Friday, April 04, 2008

Practical Geography in a Phone Book

I am currently recovering in my hotel room from a billion vaccine shots. In a desperate attempt to entertain my aching, drugged self I browsed through the phone book and found an interesting way to teach practical geography.

The phone book contains a page of information discussing hurricanes and has a map of the North Atlantic and Caribbean featuring a dot-point latitude and longitude grid. The map (I'll post a facsimile later) is for people to chart an incoming hurricane. The hope is one will be able to self-predict landfall and leave before the official evacuation rush begins.

This has me thinking. Geographical knowledge campaigns usually focus on schools to reach the public. A section in the phone book with very practical, life-saving geographical knowledge is a great way to reach people. What other efforts exist to reach people this way? I can think of a few examples. The process of sink holes and how flood plains work can be placed in real estate guides (people want to know if their investment is on solid ground). Interesting trivia features can be placed in news articles explaining how globalization effects everyday things (the Washington Post had a great feature describing the origins of the various things that went into the new Nationals ballpark).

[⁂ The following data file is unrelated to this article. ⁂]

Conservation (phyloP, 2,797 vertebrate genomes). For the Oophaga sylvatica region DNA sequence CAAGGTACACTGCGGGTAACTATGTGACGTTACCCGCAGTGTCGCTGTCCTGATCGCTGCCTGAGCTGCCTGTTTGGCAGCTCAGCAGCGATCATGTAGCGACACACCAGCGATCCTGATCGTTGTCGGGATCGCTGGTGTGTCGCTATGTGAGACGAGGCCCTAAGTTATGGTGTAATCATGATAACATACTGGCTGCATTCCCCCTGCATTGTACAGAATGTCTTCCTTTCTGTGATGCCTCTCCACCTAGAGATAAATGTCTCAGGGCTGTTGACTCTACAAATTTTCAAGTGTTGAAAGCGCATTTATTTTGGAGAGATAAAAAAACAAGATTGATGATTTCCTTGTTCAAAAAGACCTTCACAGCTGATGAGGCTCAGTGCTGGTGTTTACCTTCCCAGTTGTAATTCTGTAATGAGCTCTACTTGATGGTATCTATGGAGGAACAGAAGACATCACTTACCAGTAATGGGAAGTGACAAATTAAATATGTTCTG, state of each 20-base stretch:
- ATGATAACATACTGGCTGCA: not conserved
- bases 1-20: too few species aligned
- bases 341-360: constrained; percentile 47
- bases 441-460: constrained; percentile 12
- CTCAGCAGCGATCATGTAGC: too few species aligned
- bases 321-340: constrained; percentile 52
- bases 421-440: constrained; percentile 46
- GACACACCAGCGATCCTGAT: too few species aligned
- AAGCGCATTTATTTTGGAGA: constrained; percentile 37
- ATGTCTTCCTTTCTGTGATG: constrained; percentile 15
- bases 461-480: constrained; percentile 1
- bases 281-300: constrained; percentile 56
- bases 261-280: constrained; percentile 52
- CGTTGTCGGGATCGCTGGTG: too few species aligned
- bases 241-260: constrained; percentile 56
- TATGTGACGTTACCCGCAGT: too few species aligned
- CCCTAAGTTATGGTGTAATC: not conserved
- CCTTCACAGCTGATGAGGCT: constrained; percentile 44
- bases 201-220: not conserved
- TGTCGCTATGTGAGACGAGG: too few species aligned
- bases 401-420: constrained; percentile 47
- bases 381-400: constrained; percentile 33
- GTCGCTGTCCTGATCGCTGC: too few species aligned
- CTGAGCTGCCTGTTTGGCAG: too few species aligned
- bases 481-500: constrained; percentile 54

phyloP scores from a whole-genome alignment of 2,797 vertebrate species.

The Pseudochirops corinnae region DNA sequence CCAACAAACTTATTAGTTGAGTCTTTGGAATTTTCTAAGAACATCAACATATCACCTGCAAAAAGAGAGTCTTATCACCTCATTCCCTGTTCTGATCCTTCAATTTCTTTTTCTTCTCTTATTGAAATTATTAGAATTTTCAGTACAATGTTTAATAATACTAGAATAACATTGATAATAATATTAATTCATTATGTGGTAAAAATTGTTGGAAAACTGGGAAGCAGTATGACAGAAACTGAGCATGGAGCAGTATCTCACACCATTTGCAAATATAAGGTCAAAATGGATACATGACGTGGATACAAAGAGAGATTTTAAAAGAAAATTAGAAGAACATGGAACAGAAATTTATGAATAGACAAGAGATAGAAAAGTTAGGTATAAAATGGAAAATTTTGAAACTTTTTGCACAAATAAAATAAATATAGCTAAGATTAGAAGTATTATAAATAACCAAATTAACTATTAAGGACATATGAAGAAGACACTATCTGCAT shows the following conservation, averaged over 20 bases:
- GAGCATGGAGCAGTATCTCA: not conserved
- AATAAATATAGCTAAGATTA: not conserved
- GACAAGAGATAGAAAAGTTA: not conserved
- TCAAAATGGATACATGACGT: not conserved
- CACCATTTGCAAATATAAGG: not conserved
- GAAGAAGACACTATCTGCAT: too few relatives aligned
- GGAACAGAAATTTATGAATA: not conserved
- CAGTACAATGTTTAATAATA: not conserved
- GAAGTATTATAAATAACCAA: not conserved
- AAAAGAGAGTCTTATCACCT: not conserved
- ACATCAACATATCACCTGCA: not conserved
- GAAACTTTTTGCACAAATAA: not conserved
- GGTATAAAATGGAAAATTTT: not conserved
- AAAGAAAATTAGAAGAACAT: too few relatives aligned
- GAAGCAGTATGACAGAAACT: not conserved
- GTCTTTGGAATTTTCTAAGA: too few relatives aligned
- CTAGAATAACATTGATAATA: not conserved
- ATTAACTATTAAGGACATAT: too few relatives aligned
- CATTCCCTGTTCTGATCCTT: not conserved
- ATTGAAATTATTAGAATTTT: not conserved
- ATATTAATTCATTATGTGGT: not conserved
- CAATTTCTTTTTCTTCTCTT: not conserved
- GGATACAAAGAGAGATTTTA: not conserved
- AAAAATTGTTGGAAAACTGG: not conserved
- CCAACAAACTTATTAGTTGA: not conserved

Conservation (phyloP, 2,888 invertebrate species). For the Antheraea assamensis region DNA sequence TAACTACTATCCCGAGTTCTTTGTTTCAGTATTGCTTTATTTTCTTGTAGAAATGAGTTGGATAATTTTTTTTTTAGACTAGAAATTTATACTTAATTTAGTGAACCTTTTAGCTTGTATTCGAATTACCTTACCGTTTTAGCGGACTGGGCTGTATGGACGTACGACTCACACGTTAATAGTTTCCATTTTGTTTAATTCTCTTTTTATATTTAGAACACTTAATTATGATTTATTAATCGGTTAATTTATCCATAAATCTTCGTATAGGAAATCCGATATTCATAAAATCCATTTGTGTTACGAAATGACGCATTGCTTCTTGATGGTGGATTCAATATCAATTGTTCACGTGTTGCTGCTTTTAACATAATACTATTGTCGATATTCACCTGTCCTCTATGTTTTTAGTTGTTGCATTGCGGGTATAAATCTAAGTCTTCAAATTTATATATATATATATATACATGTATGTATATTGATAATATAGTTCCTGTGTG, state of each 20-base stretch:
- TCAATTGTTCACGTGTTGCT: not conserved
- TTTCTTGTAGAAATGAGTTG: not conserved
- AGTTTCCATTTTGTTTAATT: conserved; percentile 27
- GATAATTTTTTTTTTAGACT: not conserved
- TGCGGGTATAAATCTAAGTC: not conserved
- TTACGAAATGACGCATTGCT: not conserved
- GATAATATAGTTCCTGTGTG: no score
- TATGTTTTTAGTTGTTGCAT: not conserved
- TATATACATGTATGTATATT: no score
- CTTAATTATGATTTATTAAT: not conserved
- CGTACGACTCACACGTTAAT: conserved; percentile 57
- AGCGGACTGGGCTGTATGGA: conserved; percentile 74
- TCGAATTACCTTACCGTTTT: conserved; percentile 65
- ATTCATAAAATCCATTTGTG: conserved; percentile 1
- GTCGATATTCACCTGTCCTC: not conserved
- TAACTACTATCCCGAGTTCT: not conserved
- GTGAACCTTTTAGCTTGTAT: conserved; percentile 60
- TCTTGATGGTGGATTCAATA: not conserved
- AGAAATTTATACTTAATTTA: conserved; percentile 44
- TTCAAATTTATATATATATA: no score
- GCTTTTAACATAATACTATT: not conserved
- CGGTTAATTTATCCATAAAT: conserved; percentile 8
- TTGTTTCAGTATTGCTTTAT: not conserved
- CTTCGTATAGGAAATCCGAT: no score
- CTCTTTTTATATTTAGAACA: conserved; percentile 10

People are not opposed to geography; the science has just been taught wrong. It is not just countries and capitals but useful and fascinating things.

1 comment:

Andy said...

When I visited California 20 years ago I was impressed that they had "what to do in case of an earthqauke" directions in the phone books. I was impressed.